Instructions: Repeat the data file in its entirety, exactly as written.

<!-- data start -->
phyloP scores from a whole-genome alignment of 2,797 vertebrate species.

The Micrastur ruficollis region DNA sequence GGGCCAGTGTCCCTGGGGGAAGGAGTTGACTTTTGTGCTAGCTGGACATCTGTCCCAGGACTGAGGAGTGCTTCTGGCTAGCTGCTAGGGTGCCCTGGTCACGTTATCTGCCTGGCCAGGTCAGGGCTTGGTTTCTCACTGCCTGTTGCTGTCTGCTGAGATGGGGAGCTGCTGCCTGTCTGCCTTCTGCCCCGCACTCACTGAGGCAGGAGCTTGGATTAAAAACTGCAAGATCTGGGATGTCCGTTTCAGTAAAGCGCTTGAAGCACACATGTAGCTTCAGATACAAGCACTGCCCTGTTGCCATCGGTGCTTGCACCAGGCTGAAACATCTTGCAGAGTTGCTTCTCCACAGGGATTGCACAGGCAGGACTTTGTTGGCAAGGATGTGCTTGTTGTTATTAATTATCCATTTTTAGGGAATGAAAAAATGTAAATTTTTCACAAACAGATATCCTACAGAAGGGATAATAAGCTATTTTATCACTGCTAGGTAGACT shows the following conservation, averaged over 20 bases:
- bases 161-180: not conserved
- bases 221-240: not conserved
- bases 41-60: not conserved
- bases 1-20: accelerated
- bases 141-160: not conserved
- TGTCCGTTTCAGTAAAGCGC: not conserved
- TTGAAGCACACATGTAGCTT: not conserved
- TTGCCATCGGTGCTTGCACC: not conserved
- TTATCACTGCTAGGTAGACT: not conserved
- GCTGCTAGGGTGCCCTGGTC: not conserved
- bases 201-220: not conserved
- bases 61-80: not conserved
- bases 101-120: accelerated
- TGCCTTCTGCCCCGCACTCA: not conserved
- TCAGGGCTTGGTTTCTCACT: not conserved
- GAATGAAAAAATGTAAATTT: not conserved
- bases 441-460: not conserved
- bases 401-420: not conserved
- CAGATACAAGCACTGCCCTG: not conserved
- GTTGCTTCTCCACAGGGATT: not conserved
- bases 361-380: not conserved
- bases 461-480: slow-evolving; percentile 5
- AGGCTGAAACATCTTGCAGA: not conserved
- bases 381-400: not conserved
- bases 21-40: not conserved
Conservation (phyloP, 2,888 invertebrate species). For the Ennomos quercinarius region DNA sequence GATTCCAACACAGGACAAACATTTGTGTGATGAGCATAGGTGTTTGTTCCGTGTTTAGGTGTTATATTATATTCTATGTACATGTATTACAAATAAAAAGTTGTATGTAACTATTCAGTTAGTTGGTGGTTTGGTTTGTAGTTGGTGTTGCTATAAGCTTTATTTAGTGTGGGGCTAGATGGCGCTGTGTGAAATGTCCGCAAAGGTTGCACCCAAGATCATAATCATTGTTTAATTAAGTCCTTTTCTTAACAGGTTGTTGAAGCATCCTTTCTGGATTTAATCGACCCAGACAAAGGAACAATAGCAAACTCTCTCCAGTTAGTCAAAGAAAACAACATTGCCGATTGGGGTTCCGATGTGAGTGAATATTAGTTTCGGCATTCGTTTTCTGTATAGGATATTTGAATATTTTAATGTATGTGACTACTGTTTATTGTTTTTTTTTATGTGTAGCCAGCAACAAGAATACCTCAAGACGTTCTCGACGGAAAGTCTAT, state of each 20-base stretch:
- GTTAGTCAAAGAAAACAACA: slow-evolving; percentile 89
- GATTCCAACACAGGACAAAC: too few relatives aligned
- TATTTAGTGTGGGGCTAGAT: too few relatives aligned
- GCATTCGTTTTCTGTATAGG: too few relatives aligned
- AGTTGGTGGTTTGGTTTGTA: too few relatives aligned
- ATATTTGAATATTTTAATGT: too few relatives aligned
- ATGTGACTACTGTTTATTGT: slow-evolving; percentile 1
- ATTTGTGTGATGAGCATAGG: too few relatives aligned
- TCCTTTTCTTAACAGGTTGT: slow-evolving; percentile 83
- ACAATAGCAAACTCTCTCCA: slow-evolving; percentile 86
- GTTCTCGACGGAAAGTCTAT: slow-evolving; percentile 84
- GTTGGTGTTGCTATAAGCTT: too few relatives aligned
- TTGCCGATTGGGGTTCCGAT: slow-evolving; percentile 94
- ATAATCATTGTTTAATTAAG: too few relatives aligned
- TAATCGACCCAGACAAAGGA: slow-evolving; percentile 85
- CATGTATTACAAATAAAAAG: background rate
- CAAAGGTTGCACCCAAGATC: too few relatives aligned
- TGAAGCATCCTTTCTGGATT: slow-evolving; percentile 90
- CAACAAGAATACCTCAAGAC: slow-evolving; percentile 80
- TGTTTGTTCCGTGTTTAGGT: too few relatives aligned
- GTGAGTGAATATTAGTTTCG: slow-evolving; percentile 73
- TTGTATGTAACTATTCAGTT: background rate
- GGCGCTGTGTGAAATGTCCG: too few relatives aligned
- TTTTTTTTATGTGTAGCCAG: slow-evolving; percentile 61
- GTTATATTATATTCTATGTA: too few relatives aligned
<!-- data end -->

phyloP scores from a whole-genome alignment of 2,797 vertebrate species.

The Micrastur ruficollis region DNA sequence GGGCCAGTGTCCCTGGGGGAAGGAGTTGACTTTTGTGCTAGCTGGACATCTGTCCCAGGACTGAGGAGTGCTTCTGGCTAGCTGCTAGGGTGCCCTGGTCACGTTATCTGCCTGGCCAGGTCAGGGCTTGGTTTCTCACTGCCTGTTGCTGTCTGCTGAGATGGGGAGCTGCTGCCTGTCTGCCTTCTGCCCCGCACTCACTGAGGCAGGAGCTTGGATTAAAAACTGCAAGATCTGGGATGTCCGTTTCAGTAAAGCGCTTGAAGCACACATGTAGCTTCAGATACAAGCACTGCCCTGTTGCCATCGGTGCTTGCACCAGGCTGAAACATCTTGCAGAGTTGCTTCTCCACAGGGATTGCACAGGCAGGACTTTGTTGGCAAGGATGTGCTTGTTGTTATTAATTATCCATTTTTAGGGAATGAAAAAATGTAAATTTTTCACAAACAGATATCCTACAGAAGGGATAATAAGCTATTTTATCACTGCTAGGTAGACT shows the following conservation, averaged over 20 bases:
- bases 161-180: not conserved
- bases 221-240: not conserved
- bases 41-60: not conserved
- bases 1-20: accelerated
- bases 141-160: not conserved
- TGTCCGTTTCAGTAAAGCGC: not conserved
- TTGAAGCACACATGTAGCTT: not conserved
- TTGCCATCGGTGCTTGCACC: not conserved
- TTATCACTGCTAGGTAGACT: not conserved
- GCTGCTAGGGTGCCCTGGTC: not conserved
- bases 201-220: not conserved
- bases 61-80: not conserved
- bases 101-120: accelerated
- TGCCTTCTGCCCCGCACTCA: not conserved
- TCAGGGCTTGGTTTCTCACT: not conserved
- GAATGAAAAAATGTAAATTT: not conserved
- bases 441-460: not conserved
- bases 401-420: not conserved
- CAGATACAAGCACTGCCCTG: not conserved
- GTTGCTTCTCCACAGGGATT: not conserved
- bases 361-380: not conserved
- bases 461-480: slow-evolving; percentile 5
- AGGCTGAAACATCTTGCAGA: not conserved
- bases 381-400: not conserved
- bases 21-40: not conserved
Conservation (phyloP, 2,888 invertebrate species). For the Ennomos quercinarius region DNA sequence GATTCCAACACAGGACAAACATTTGTGTGATGAGCATAGGTGTTTGTTCCGTGTTTAGGTGTTATATTATATTCTATGTACATGTATTACAAATAAAAAGTTGTATGTAACTATTCAGTTAGTTGGTGGTTTGGTTTGTAGTTGGTGTTGCTATAAGCTTTATTTAGTGTGGGGCTAGATGGCGCTGTGTGAAATGTCCGCAAAGGTTGCACCCAAGATCATAATCATTGTTTAATTAAGTCCTTTTCTTAACAGGTTGTTGAAGCATCCTTTCTGGATTTAATCGACCCAGACAAAGGAACAATAGCAAACTCTCTCCAGTTAGTCAAAGAAAACAACATTGCCGATTGGGGTTCCGATGTGAGTGAATATTAGTTTCGGCATTCGTTTTCTGTATAGGATATTTGAATATTTTAATGTATGTGACTACTGTTTATTGTTTTTTTTTATGTGTAGCCAGCAACAAGAATACCTCAAGACGTTCTCGACGGAAAGTCTAT, state of each 20-base stretch:
- GTTAGTCAAAGAAAACAACA: slow-evolving; percentile 89
- GATTCCAACACAGGACAAAC: too few relatives aligned
- TATTTAGTGTGGGGCTAGAT: too few relatives aligned
- GCATTCGTTTTCTGTATAGG: too few relatives aligned
- AGTTGGTGGTTTGGTTTGTA: too few relatives aligned
- ATATTTGAATATTTTAATGT: too few relatives aligned
- ATGTGACTACTGTTTATTGT: slow-evolving; percentile 1
- ATTTGTGTGATGAGCATAGG: too few relatives aligned
- TCCTTTTCTTAACAGGTTGT: slow-evolving; percentile 83
- ACAATAGCAAACTCTCTCCA: slow-evolving; percentile 86
- GTTCTCGACGGAAAGTCTAT: slow-evolving; percentile 84
- GTTGGTGTTGCTATAAGCTT: too few relatives aligned
- TTGCCGATTGGGGTTCCGAT: slow-evolving; percentile 94
- ATAATCATTGTTTAATTAAG: too few relatives aligned
- TAATCGACCCAGACAAAGGA: slow-evolving; percentile 85
- CATGTATTACAAATAAAAAG: background rate
- CAAAGGTTGCACCCAAGATC: too few relatives aligned
- TGAAGCATCCTTTCTGGATT: slow-evolving; percentile 90
- CAACAAGAATACCTCAAGAC: slow-evolving; percentile 80
- TGTTTGTTCCGTGTTTAGGT: too few relatives aligned
- GTGAGTGAATATTAGTTTCG: slow-evolving; percentile 73
- TTGTATGTAACTATTCAGTT: background rate
- GGCGCTGTGTGAAATGTCCG: too few relatives aligned
- TTTTTTTTATGTGTAGCCAG: slow-evolving; percentile 61
- GTTATATTATATTCTATGTA: too few relatives aligned